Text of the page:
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Two Rolls Royce Merlin V-12 Aero Engines Singing

Wrapped up inside a beautiful de Havilland DH.98 Mosquito

There's nothing like the sound of twin Rolls Royce V-12 Merlin engines in harmony, and it's even better when those engines are the powerplants in one of the world's rarest wooden aeroplanes -- the WW2 de Havilland DH.98 Mosquito.

Prior to undergoing a number of hours of test flying before being shipped back to the USA, the Mosquito also needed to have its engines thoroughly checked. With one engine already tested and shut down, the test crew run the starboard engine up to almost full power to see how well it behaves -- this is an awesome sound to hear at close range.  Photo: © Historical Aviation Film Unit

If there's one thing that's vitally important before you take your newly rebuilt World War Two-era fighter aircraft to the skies for the first time, it's to check out the engines and to ensure they're in tip-top working condition -- even if it is a De Havilland Mosquito which famously made a 'rolling climb on one engine...' during its initial demonstration flight to Lord Beaverbrook in April 1941.

The Flying Heritage Collection's de Havilland Mosquito is the world's third airworthy Mosquito to be rebuilt since 2012, and is the second aircraft of its type to be restored by AvSpecs in Auckland, New Zealand.

TV959, a T Mk.III training aircraft with dual controls, was built at de Havilland's Leavesden factory and was delivered to the RAF in 1945 just a little late to see any active war service. However the aircraft was one of the stars of the famous 633 Squadron motion picture in 1964, and it then went on to be displayed in the Imperial War Museum in the UK for many years.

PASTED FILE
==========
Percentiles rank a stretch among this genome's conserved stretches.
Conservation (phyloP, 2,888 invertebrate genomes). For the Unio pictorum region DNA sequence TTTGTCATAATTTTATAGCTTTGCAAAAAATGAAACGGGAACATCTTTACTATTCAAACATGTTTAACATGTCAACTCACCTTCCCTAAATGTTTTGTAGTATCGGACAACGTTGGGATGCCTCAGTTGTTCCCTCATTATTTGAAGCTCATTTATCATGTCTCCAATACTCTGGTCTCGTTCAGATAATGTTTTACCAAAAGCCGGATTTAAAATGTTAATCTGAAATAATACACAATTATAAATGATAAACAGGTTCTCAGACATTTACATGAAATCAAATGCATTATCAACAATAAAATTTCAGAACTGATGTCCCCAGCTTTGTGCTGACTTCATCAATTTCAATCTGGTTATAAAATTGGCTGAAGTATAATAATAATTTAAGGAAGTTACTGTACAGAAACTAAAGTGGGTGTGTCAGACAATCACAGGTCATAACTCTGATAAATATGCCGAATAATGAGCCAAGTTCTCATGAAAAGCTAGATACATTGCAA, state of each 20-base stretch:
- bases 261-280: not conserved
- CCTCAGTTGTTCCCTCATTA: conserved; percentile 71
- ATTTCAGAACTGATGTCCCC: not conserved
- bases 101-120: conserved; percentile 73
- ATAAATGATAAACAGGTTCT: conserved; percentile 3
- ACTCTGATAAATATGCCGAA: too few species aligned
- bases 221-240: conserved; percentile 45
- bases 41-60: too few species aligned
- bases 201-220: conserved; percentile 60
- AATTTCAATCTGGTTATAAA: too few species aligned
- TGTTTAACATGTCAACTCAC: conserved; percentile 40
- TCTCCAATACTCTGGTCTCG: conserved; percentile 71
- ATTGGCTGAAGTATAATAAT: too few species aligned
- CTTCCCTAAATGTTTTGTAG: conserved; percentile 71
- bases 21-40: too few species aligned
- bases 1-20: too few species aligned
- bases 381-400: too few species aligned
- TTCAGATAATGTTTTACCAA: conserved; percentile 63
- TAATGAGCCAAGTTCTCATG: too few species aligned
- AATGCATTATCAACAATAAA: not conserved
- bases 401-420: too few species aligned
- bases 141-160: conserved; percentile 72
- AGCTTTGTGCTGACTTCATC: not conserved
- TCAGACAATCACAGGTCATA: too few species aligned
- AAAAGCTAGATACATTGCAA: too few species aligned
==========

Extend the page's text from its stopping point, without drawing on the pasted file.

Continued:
The colour scheme and Registration Number (NZ2337) of the aircraft as seen here is that of an RNZAF Mosquito that was destroyed in a hangar fire at RNZAF Base Ohakea in June 1950 when an inspection lamp fell into a drip tray full of oil. This is a temporary colour scheme while the aircraft was undergoing testing in New Zealand -- a new scheme will be applied later when the aircraft is back in the USA.

The Flying Heritage Collection was based at Paine Field, north of Seattle in Washington state (USA), and was a premier aviation attraction, with something of interest for visitors of all ages. Whether an individual, family or large group, FHC's exclusive offerings let you experience powerful history that changed the world.

In recent years the collection has been sold.

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